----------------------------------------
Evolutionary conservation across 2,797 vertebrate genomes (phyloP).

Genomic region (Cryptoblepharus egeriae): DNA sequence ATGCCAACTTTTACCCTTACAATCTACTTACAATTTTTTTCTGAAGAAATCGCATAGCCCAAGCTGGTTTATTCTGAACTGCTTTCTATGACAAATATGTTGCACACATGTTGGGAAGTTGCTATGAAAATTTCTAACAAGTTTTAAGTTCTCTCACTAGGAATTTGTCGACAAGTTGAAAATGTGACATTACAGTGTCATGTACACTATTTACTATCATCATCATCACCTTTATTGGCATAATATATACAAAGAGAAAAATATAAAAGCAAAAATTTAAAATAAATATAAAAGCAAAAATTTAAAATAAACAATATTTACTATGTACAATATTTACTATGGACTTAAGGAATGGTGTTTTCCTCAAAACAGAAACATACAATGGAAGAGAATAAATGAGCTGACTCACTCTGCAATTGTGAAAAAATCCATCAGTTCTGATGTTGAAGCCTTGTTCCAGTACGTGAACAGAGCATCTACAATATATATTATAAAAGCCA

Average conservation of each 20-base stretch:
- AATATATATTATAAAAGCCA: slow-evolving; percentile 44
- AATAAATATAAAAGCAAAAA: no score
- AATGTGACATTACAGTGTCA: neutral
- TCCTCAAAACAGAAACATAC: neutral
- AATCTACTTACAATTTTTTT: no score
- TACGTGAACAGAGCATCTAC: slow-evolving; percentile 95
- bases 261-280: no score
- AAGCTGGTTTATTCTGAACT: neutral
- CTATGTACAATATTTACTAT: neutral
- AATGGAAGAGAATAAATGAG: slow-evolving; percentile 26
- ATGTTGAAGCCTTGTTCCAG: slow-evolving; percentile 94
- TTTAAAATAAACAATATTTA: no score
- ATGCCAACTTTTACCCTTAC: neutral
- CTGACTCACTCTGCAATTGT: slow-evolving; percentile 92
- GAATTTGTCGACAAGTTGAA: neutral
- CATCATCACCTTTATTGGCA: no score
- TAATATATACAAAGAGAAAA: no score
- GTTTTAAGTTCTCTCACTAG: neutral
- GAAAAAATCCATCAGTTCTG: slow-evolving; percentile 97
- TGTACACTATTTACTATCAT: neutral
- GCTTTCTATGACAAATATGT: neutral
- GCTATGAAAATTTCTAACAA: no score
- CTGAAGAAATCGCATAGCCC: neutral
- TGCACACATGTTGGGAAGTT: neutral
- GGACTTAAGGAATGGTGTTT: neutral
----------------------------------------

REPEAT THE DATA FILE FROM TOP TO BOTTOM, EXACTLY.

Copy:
Evolutionary conservation across 2,797 vertebrate genomes (phyloP).

Genomic region (Cryptoblepharus egeriae): DNA sequence ATGCCAACTTTTACCCTTACAATCTACTTACAATTTTTTTCTGAAGAAATCGCATAGCCCAAGCTGGTTTATTCTGAACTGCTTTCTATGACAAATATGTTGCACACATGTTGGGAAGTTGCTATGAAAATTTCTAACAAGTTTTAAGTTCTCTCACTAGGAATTTGTCGACAAGTTGAAAATGTGACATTACAGTGTCATGTACACTATTTACTATCATCATCATCACCTTTATTGGCATAATATATACAAAGAGAAAAATATAAAAGCAAAAATTTAAAATAAATATAAAAGCAAAAATTTAAAATAAACAATATTTACTATGTACAATATTTACTATGGACTTAAGGAATGGTGTTTTCCTCAAAACAGAAACATACAATGGAAGAGAATAAATGAGCTGACTCACTCTGCAATTGTGAAAAAATCCATCAGTTCTGATGTTGAAGCCTTGTTCCAGTACGTGAACAGAGCATCTACAATATATATTATAAAAGCCA

Average conservation of each 20-base stretch:
- AATATATATTATAAAAGCCA: slow-evolving; percentile 44
- AATAAATATAAAAGCAAAAA: no score
- AATGTGACATTACAGTGTCA: neutral
- TCCTCAAAACAGAAACATAC: neutral
- AATCTACTTACAATTTTTTT: no score
- TACGTGAACAGAGCATCTAC: slow-evolving; percentile 95
- bases 261-280: no score
- AAGCTGGTTTATTCTGAACT: neutral
- CTATGTACAATATTTACTAT: neutral
- AATGGAAGAGAATAAATGAG: slow-evolving; percentile 26
- ATGTTGAAGCCTTGTTCCAG: slow-evolving; percentile 94
- TTTAAAATAAACAATATTTA: no score
- ATGCCAACTTTTACCCTTAC: neutral
- CTGACTCACTCTGCAATTGT: slow-evolving; percentile 92
- GAATTTGTCGACAAGTTGAA: neutral
- CATCATCACCTTTATTGGCA: no score
- TAATATATACAAAGAGAAAA: no score
- GTTTTAAGTTCTCTCACTAG: neutral
- GAAAAAATCCATCAGTTCTG: slow-evolving; percentile 97
- TGTACACTATTTACTATCAT: neutral
- GCTTTCTATGACAAATATGT: neutral
- GCTATGAAAATTTCTAACAA: no score
- CTGAAGAAATCGCATAGCCC: neutral
- TGCACACATGTTGGGAAGTT: neutral
- GGACTTAAGGAATGGTGTTT: neutral